'I have suffered so much from the obstinacy of all sorts of people to believe that I am a good Catholic that this wonderful opportunity, if opened on me, of righting myself in public opinion must not be lost except for very grave reasons.
'Yours affectionately,

To much the same effect he wrote to Pusey next day in reply to a letter congratulating him on his reported refusal of the dignity that had been offered to him.

'The Oratory: March 2, 1879.
'We look at things from different points of view. Here have I for thirty years been told by men of all colours in belief that I am not a good Catholic. It has given me immense trouble, much mortification, and great loss of time. It has been used as an argument to keep men back from joining the Church; men have said: "Just you see—his own people do not trust him—the Pope snubs him." When then after this period of penance, and this long trial of patience and resignation, [this offer comes] say, would not you yourself in such a case feel it a call of God not to refuse so great a mercy as a thorough wiping away for ever of this stigma such as the offer of a Cardinal's Hat involves, and feel it a heartless act of ingratitude to the generous offerer of it and to the warm-hearted friends who have laboured for it, if I refused it? …

'If the common reports are true, the present Pope in his high place as Cardinal, was in the same ill odour at Rome as {446} I was. Here then a fellow-feeling and sympathy with him colours to my mind his act towards me. He seems to say:—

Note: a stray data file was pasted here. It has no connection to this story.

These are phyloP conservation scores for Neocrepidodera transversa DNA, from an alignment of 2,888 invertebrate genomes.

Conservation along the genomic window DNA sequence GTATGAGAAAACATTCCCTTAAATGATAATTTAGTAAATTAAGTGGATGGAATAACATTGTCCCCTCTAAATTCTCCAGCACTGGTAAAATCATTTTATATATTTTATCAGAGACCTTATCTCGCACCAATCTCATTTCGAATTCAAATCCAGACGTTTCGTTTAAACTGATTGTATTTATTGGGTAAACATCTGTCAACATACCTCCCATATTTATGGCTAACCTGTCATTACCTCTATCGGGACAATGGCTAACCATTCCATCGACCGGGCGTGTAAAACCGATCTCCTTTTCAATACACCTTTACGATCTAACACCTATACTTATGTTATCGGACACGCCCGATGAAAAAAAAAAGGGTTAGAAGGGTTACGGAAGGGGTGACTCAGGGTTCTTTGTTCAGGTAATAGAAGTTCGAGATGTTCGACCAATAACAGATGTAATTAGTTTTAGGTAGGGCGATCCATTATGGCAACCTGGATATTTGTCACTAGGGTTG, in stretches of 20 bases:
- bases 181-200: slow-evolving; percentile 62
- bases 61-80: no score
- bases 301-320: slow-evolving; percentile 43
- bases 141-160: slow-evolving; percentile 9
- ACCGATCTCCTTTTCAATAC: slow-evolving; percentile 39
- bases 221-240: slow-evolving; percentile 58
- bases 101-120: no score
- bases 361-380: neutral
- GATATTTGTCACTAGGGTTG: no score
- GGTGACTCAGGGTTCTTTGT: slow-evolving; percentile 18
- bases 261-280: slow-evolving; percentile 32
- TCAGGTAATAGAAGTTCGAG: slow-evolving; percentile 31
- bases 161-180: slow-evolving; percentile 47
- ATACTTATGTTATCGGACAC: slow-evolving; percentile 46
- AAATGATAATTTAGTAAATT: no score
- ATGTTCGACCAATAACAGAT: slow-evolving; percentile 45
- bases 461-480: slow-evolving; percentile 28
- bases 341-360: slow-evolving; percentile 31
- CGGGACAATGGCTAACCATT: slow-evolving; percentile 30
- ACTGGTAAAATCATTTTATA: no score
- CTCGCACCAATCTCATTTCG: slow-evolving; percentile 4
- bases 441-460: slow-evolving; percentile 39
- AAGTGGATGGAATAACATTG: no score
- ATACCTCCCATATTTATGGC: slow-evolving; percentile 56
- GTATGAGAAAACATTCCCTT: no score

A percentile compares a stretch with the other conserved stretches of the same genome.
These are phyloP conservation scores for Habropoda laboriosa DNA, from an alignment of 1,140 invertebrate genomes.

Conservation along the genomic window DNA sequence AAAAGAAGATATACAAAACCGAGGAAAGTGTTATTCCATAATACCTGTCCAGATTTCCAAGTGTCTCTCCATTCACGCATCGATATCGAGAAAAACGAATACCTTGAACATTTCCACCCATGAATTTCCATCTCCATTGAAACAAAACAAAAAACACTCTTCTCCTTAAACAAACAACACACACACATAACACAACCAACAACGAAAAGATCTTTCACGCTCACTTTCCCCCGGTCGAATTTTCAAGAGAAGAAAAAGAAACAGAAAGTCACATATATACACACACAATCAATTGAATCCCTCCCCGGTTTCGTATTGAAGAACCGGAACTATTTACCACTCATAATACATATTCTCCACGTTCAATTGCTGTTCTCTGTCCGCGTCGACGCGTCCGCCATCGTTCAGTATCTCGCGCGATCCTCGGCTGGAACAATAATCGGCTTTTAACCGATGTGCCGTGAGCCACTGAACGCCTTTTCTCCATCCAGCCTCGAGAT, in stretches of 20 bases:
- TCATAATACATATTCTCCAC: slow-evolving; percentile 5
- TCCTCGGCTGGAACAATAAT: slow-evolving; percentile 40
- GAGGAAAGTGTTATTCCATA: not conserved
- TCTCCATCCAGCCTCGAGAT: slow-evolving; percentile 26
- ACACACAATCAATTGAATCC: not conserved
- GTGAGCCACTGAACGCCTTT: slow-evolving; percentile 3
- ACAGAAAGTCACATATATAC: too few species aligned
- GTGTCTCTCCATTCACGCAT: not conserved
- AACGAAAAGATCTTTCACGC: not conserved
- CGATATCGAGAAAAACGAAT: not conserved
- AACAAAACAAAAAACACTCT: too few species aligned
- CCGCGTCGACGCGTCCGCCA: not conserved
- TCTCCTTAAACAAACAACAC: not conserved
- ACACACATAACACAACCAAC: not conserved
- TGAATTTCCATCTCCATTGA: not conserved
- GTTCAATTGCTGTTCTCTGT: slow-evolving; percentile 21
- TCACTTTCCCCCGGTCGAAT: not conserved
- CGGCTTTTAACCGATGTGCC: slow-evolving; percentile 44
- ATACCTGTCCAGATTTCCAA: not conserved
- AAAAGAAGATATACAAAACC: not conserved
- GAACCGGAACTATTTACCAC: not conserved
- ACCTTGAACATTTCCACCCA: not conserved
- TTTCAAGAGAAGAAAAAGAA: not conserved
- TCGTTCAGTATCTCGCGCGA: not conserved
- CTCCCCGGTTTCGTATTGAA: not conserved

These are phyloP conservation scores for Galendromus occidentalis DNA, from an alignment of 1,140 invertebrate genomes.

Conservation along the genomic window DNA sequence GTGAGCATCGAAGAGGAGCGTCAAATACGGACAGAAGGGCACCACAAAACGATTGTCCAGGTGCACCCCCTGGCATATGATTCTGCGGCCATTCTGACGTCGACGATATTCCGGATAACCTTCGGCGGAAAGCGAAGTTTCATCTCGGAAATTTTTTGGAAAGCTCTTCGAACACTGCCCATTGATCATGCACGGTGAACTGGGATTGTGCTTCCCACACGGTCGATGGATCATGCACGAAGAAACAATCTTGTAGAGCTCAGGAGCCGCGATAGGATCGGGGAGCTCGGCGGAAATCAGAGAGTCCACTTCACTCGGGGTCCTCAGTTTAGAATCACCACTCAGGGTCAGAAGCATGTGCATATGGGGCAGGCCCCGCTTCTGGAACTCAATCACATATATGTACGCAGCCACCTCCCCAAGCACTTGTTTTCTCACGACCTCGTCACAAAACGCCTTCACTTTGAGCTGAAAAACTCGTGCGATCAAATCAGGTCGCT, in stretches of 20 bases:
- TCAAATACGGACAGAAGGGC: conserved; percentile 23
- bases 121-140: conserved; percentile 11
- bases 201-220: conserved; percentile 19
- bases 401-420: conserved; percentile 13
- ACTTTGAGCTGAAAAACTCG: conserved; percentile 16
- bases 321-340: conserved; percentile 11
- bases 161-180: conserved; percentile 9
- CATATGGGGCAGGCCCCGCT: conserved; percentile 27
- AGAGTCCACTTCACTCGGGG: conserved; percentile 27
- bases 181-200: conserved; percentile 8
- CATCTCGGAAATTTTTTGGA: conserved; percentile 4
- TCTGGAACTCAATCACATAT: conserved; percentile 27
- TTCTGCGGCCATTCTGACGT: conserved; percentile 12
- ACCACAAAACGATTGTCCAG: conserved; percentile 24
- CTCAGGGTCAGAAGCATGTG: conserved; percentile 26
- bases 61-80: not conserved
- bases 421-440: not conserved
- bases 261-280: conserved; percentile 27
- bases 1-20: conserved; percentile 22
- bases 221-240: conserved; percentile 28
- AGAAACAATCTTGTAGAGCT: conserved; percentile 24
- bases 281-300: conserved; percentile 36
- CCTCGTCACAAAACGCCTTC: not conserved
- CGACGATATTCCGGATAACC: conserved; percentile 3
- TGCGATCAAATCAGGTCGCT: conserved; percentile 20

'"Non ignara mali, miseris succurrere disco."

'How can I not supplement his act by giving my assent to it?

'Thanks for your sermon, which is most valuable, I see.'

Manning had already started for Rome when Newman wrote to the Duke of Norfolk, and the Duke forwarded to him Newman's letter, adding his own strong representations as to the harm which would be done if anything now occurred to make the English public believe that Rome's offer was not really intended. The Duke urged him to make all explanations called for by the unfortunate report circulated by the Times, for which beyond doubt Dr. Newman and his friends were not responsible. The Duke's representations had the desired effect. Cardinal Manning explained the situation to the Holy Father, who at once acceded to Newman's request that he might continue to live at the Oratory; and Manning communicated the intelligence both by telegram and by letter to the Bishop of Birmingham.

His telegram arrived on March 2, 1879; and at last all seemed really certain.